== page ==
‘Ol’ boy from Pelham’ wins college football national championship

Dabo Swinney has reached the mountaintop of college football, but he remembers well where his journey began.

The head coach for Clemson University’s football team, Swinney led the Tigers to their first national championship since 1981 with a 35-31 win over the University of Alabama on Monday, Jan. 9 at Raymond James Stadium in Tampa, Florida.

Swinney’s love for sports, passion for winning and care for people were formed during his early years in Pelham.

Before graduating from Pelham High School in 1988, Swinney played receiver and cornerback in football, point guard in basketball and shortstop and pitcher in baseball. Though he would become a national figure in football, Swinney said his most natural sport as an athlete was baseball and his favorite was yet another sport.

“I was kind of a gym rat and loved basketball,” Swinney said.

Swinney grew up a fan of the Crimson Tide and wanted to attend the University of Alabama and pursue a career as a walk-on, or non-scholarship player, but he was not sure which sport.

He approached the decision logically.

“They didn’t give full scholarships for baseball, and in basketball there are only five guys on the court at a time. I felt like I had the best path in football.”

Swinney was able to walk on for the UA football team. He remembers well the first game he had the opportunity to play in—against Southern Miss in 1989—but Swinney’s passion for the game and sports in general went beyond playing time.

“I loved the first day I got to be part of the team, the first team meeting, the first practice,” he said. “My whole life I had been a big Alabama fan. I took it and ran with it. The friendships and the relationships were special.”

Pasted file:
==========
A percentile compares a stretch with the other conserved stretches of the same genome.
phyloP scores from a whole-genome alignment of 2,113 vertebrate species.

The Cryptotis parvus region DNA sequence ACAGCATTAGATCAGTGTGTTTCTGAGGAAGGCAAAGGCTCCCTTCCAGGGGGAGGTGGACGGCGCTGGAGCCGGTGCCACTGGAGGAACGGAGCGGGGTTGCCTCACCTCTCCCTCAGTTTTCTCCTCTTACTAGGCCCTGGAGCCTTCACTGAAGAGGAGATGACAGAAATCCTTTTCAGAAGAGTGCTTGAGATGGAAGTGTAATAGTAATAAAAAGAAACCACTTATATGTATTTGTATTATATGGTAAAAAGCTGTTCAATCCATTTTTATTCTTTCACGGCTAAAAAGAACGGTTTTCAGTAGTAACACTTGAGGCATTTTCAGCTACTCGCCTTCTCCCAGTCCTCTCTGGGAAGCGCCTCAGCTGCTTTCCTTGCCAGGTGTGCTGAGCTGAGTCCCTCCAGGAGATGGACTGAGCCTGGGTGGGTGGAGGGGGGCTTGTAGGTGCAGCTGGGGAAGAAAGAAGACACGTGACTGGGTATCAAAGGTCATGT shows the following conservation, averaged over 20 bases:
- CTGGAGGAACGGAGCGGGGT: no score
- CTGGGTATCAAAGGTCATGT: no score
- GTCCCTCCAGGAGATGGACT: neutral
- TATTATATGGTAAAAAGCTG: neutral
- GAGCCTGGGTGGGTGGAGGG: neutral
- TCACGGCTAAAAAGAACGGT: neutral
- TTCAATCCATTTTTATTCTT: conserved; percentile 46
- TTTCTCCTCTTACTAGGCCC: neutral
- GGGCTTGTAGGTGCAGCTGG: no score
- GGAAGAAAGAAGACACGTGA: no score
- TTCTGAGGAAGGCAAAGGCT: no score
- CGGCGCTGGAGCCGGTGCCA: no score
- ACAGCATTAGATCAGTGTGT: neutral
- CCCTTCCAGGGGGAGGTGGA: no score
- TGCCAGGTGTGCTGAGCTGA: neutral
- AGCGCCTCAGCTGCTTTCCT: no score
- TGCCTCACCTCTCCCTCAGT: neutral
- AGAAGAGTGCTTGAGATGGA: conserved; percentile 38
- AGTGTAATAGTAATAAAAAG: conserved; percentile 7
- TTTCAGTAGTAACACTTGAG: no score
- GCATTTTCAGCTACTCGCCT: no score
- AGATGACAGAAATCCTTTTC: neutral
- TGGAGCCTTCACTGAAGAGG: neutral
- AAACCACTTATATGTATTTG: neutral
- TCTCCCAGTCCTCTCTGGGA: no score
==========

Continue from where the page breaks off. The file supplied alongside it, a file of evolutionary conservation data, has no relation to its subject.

But then it came to an end—or so it seemed.

After earning a degree from the university, Swinney was completing an internship in the spring of 1993 and had been offered a job in Birmingham in the health care management field.

He went out and watched the Alabama football team practice, and then-assistant coach Woody McCorvey said a graduate assistant position might be available if Swinney was interested.

“I had never really thought about [coaching],” Swinney said. “That was the first time I hadn’t been part of a team, and coach [Gene] Stallings said, ‘You start in July.’

“It was easier for me to call and turn down the job I had been offered.”

Swinney said he “justified” his decision by working toward an MBA while he was coaching, but he knew there was more to it than that.

“Almost immediately, I knew,” he said. “All of a sudden I had clarity. God gave me clarity. All of a sudden it made my entire life and my journey make sense.”

After Swinney finished his master’s degree requirements, he was prepared to again seek a job in the medical field, but Stallings shuffled is staff in order to offer Swinney a full-time position in 1996.

Swinney said he “made a conscious decision to not make any money” but thought he was “rich” with his initial salary of $38,000.

‘I make a point to make sure we have fun’

Swinney was dismissed along with all of former coach Mike DuBose’s staff in early 2001, but after holding a real estate job for a time, Swinney was hired to coach receivers at Clemson in 2003.

Swinney was named Clemson’s interim coach upon the firing of former coach Tommy Bowden in October 2008. After a strong finish to the season, including a win over rival South Carolina, Swinney was named the full-time coach in December 2008.

Under Swinney, Clemson has finished 9-5 in 2009, 6-7 in 2010, 10-3 in 2011, 11-2 in 2012, 11-2 in 2013, 10-3 in 2014, 14-1 in 2015 and 14-1 in 2016. The Tigers won Atlantic Coast Conference Championships in 2011 and 2015, and faced—you can’t make it up—Alabama in the College Football Playoff National Championship Game in January 2016 and January 2017.

Clemson fell to Alabama, 45-40, in 2016, but Swinney was still named national coach of the year by several organizations.